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AO-40 command station Stacey Mills, W4SM, reported to ANS that AO-40's ALON/ALAT numbers have changed. With the latest YACE camera images analyzed, data is showing that AO-40 has drifted "backwards somewhat" to 309.8/7.4 (+/- 0.2) degrees.
Stacey reports the current data indicates that the mystery effect that the satellite is experiencing "is still very much active." Initial analysis by G3RUH shows that the effect is only slightly reduced when compared to measurements before the arcjet outgassing, even though the perigee height was increased from about 220 km to about 900 km.
W4SM reports more measurements will allow the AO-40 command team to further refine the magnitude of the mystery effect. Current data would appear to eliminate atmospheric drag as the source of the effect and also seem to make magnetic effects unlikely as well. Yet, the effect clearly exerts the bulk of its effect around perigee as observed in the solar angle values during pre- and post-perigee.
To prevent the squint angles from deteriorating further, the AO-40 command team has initiated a 3-orbit magnetorque to take the satellite back to the solar sensor edge (ALON/ALAT = 336/3). More information to follow.
RUDAK testing will continue on orbit 344 (which took place July 30th). Transponder passbands were off for this orbit. Excellent progress was made with RUDAK testing and software loading during the previous test, and command stations hope to continue with that success.
Keith, GU6EFB, was one of several stations reporting very good signals recently via AO-40. "I've been having a good time on AO-40 with lots of DX to be worked, including KK3K, DL6DBN, G3WDG, OK2UZL and N0ZHE. All were good, strong signals," said GU6EFB.
Stay tuned to ANS, the official source of AO-40 information.
[ANS thanks AMSAT-NA and AMSAT-DL for this information]
ARISS-International Chairman Frank Bauer, KA3HDO, reported to ANS about International Space Station operations during the recent ARRL June Field Day. Here is Frank's letter:
As all of you know, Susan Helms did a spectacular job as the first Field Day contestant from space. The ARISS team were so impressed with Susan's abilities on the air that we wanted to give her a little recognition for her efforts. Prior to the STS-104 flight, the ARISS team worked with STS-104 astronaut Jim Reilly to fly one of the ARRL 2001 Field Day pins into space with the intention of presenting this to her. Jim brought the pin up in his personal effects and made the presentation to Susan. In fact, she was later seen in several official NASA photographs proudly wearing the ARRL Field Day pin. In addition, the following statement was read as the pin was presented:
On behalf of the ISS ham team we present you with this ARRL Field Day 2001 pin. Thank you very much for participating in Field Day from the solar powered amateur radio station on ISS. Your pioneering efforts have set a high standard for future crews who will participate in this annual June event. The ISS ham station is a vital emergency communications link, just like the hundreds of thousands of amateur radio stations on Earth. Through your efforts on Field Day, you have demonstrated these capabilities to hams around the world.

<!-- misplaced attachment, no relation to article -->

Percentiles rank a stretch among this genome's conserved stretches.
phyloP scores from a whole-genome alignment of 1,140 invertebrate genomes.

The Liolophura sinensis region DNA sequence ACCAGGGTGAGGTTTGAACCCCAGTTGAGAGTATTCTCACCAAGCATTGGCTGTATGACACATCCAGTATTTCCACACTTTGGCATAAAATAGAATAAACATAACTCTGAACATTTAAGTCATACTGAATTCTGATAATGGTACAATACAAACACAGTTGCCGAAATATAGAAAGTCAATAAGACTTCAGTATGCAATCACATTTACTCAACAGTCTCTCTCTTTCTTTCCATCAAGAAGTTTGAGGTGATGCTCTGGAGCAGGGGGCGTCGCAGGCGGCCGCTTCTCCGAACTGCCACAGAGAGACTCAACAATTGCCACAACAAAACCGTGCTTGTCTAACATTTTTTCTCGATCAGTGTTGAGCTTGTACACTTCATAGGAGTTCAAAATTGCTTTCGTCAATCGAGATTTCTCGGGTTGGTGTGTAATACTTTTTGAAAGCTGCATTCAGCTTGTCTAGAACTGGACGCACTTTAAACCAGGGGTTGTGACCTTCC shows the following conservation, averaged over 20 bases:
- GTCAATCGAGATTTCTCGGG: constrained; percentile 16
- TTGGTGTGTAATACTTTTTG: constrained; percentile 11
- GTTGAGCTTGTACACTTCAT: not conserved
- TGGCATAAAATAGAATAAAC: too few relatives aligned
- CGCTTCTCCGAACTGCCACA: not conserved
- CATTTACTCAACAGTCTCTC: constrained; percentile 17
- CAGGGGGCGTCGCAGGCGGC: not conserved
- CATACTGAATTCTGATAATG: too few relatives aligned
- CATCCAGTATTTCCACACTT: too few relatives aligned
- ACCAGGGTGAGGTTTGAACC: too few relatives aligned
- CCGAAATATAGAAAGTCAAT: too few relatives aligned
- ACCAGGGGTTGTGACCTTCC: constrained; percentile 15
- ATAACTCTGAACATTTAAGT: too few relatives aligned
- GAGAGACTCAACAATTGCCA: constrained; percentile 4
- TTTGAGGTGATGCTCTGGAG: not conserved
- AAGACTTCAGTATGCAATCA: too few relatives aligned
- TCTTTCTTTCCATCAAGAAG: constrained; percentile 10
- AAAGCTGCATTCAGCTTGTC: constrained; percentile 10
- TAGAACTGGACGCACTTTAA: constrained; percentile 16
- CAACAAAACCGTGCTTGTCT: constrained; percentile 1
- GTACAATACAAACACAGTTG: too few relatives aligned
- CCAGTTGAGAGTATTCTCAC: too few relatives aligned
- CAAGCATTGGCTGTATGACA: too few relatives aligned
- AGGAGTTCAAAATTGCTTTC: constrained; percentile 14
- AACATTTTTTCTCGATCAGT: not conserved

73 from all the hams on Earth.
The ARISS Team
[ANS thanks the ARISS Team for this information]
Bob, WB4APR, reported to ANS that the launch of PCSat in early September 2001 will represent a new direction for amateur radio satellite communications. PCSat will offer distant travelers the ability to send and receive satellite message traffic and to report position and status from anywhere on Earth using only a handheld radio. "No ham traveler heading to the wilderness should leave home without his shirt pocket APRS handheld or other portable packet station," said WB4APR.
PCSat will use conventional APRS packets at 1200 or 9600 baud, and is designed to work with handhelds or mobiles using omni antennas.
WB4APR told ANS that PCSat has a specific mission, and will take an unusual step in the amateur satellite service by publishing user station requirements and asking users to adhere to those requirements. Bulletins from the satellite will inform users of current requirements.
As the launch date nears, Steve, K4HG, will be putting together a special PCSat web page. In addition, to see the current world map of APRS connectivity, visit http://www.aprs.net
The design parameters of PCSat can be found at http://web.usna.navy.mil/~bruninga/pcsat.html
Information about APRS satellites can be found on the WB4APR web site: http://web.usna.navy.mil/~bruninga/astars.html
Stay tuned to ANS for more information on the launch PCSat.
[ANS thanks Bob Bruninga, WB4APR, for this information]
ANS news in brief this week includes the following:
Link to the weekly report on satellite ...
ISS . RS-12 . RS-13 . RS-15 . AO-10 . UO-11 . UO-14 . AO-16 . DO-17 . WO-18 . LO-19 . FO-20 . UO-22 . KO-23 . KO-25 . IO-26 . AO-27 . FO-29 . TO-31 . GO-32 . SO-33 . PO-34 . SO-35 . UO-36 . AO-40 . SO-41 . SO-42
Please send any amateur satellite news or reports to the ANS Editors at email@example.com, or to ANS Editor Dan James, NN0DJ, at firstname.lastname@example.org.
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This week's AMSAT News Service bulletins were edited by AMSAT News Service editor Dan James, NN0DJ.